Ray Keene (John Cusack), a father who wants to redeem himself in the eyes of his son (Jamie Anderson), is trying to bring Carden (Morgan Freeman), a world-class assassin to justice. All the...
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Ray Keene (John Cusack), a father who wants to redeem himself in the eyes of his son (Jamie Anderson), is trying to bring Carden (Morgan Freeman), a world-class assassin to justice. All the while, he must protect his son and evade the assassin's team who are methodically hunting them down in the wilderness. Written by
Everyone's (especially the bad guys) clothes stay clean and neat even after spending the night in the wet forest without shelter, helicopter crash, etc. Frank's suit seems to stay pressed no matter what. See more »
What do u get when u mix completely clichéd wooden dialog, totally unbelievable cardboard characters and a thousand-times-done-before chase story which keeps getting more and more dim-witted with every turn it takes?
'16 Blocks'? Yes, true, but also: The Contract..
While adding new dimensions to the term predictable, and not without some hilarious unintentional comedy (the choppercrash), Contract sends the viewer on a journey following a trail filled with all the standard chase story- checklist items (Let's sabotage a bridge, lets almost die hanging from a steep cliff in a nasty storm, lets get rescued from this situation by the bad guy, lets portrayal the local police as a bunch of hicks).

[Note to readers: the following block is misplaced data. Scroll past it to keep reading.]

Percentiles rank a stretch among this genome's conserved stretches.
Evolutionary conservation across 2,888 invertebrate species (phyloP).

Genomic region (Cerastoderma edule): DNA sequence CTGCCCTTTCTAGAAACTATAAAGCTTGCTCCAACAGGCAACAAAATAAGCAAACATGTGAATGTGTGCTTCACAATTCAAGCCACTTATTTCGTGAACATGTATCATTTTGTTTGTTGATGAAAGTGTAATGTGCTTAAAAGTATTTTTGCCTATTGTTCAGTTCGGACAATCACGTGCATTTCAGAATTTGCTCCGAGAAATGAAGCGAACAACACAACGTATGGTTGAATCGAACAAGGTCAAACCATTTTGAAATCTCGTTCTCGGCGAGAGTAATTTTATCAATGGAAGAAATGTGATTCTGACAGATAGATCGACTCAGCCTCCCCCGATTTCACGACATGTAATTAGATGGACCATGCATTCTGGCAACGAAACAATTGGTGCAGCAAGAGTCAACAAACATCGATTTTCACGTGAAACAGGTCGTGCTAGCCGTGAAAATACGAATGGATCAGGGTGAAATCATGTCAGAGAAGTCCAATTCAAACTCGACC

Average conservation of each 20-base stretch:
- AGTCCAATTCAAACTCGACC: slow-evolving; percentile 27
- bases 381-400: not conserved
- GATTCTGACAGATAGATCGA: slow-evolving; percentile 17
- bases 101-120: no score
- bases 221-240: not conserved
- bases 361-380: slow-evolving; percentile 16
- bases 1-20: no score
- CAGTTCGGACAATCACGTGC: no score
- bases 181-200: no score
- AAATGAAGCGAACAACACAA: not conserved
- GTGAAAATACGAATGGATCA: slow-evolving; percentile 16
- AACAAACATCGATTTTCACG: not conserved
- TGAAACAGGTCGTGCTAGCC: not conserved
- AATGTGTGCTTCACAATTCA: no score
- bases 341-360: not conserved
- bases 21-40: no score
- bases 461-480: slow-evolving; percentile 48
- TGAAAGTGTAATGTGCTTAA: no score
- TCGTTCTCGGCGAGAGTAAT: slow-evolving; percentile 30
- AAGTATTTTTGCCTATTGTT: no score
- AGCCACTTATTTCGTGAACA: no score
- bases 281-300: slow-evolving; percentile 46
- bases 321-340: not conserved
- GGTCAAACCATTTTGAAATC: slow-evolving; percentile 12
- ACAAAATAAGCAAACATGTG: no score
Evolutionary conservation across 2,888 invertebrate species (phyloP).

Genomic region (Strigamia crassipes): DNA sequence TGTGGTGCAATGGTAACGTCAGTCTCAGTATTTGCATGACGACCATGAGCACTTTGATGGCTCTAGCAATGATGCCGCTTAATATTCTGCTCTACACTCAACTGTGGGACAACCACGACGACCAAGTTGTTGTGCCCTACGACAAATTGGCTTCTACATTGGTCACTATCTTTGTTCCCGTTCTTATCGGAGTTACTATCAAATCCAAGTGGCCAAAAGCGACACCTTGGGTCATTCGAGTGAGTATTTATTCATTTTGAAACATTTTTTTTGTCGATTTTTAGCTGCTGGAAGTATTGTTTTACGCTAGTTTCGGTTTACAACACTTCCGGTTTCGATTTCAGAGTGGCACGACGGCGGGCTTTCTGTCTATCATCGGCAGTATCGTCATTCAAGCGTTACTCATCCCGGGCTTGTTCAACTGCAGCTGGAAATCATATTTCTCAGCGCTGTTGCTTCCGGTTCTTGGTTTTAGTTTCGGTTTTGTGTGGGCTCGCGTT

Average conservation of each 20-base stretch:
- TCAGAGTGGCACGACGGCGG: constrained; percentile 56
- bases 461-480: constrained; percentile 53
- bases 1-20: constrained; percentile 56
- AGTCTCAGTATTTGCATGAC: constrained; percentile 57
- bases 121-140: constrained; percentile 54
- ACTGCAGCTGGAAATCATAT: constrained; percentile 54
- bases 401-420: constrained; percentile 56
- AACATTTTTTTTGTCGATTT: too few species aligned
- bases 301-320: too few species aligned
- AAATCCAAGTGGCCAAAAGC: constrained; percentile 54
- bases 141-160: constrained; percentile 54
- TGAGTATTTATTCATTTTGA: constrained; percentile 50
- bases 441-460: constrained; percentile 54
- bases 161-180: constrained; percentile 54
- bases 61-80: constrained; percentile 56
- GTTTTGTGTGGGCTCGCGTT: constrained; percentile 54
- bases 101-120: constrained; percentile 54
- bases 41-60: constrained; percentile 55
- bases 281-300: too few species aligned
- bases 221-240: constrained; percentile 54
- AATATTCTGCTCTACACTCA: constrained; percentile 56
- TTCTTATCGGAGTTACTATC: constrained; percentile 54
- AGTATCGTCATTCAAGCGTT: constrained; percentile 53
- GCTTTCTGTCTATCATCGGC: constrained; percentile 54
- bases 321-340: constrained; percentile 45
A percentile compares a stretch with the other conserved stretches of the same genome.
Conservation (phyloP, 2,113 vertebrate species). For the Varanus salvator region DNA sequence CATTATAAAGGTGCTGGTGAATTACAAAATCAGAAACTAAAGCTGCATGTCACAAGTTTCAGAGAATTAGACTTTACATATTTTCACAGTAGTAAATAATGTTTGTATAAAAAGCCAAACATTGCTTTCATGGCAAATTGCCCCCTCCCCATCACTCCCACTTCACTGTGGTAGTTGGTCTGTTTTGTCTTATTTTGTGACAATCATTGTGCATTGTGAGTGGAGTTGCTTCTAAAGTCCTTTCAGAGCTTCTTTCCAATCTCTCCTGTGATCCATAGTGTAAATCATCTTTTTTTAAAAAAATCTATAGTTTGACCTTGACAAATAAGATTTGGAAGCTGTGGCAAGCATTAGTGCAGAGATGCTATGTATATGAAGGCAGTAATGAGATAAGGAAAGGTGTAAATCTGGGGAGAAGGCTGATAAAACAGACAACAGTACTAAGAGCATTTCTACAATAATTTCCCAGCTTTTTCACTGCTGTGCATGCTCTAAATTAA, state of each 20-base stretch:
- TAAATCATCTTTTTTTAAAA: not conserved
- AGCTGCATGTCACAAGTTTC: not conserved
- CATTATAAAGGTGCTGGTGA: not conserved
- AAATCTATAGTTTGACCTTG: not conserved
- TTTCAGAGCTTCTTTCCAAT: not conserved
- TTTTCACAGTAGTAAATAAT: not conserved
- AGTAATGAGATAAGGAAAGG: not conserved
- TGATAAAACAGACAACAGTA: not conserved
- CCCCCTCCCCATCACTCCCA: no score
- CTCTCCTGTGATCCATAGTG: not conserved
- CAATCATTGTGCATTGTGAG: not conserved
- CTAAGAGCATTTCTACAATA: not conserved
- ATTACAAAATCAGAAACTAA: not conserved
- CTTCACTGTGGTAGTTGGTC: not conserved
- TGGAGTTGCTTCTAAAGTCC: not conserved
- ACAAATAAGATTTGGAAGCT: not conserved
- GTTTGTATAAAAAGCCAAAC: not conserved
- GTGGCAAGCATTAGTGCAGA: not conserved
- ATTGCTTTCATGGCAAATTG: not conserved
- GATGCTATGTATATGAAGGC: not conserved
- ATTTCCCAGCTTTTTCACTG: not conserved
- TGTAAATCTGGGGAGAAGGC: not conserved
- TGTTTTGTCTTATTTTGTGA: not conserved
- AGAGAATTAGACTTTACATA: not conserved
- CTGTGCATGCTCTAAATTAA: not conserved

The two-star cast (Freeman and Cusack) does its best with what they are offered (which came straight out of the Lazy Screenwriters Book of Good-guy Bad-guy Dialog) but cannot begin to save this serious contender for Worst Execution of Chase-the-rabbit.
Right from the point where Cusack decides to be an ex-cop-hero and irrationally endangers the lives of both him and his son by not letting Freeman go, the viewer has to stretch enormous lengths to suspend disbelief. But nothing in this movie helps the unfortunate viewer in achieving this. This will continue throughout the rest of the story when for example Cusack and his son tell Freeman their names which is so annoyingly dumb that any sympathy that was left for their characters or the film, is instantly shattered.
Adding to this some painfully weak crosses and double-crosses, the formulaic and contrived romance further on and some truly horrible acting by the support cast, one is truly left to wonder why this movie ever saw the green light in the first place.
This film watches like a bad episode of the A-team. Did Cusack and Freeman lose a gambling-bet and were they out of money so badly they didn't even bother to read the script? 1/10
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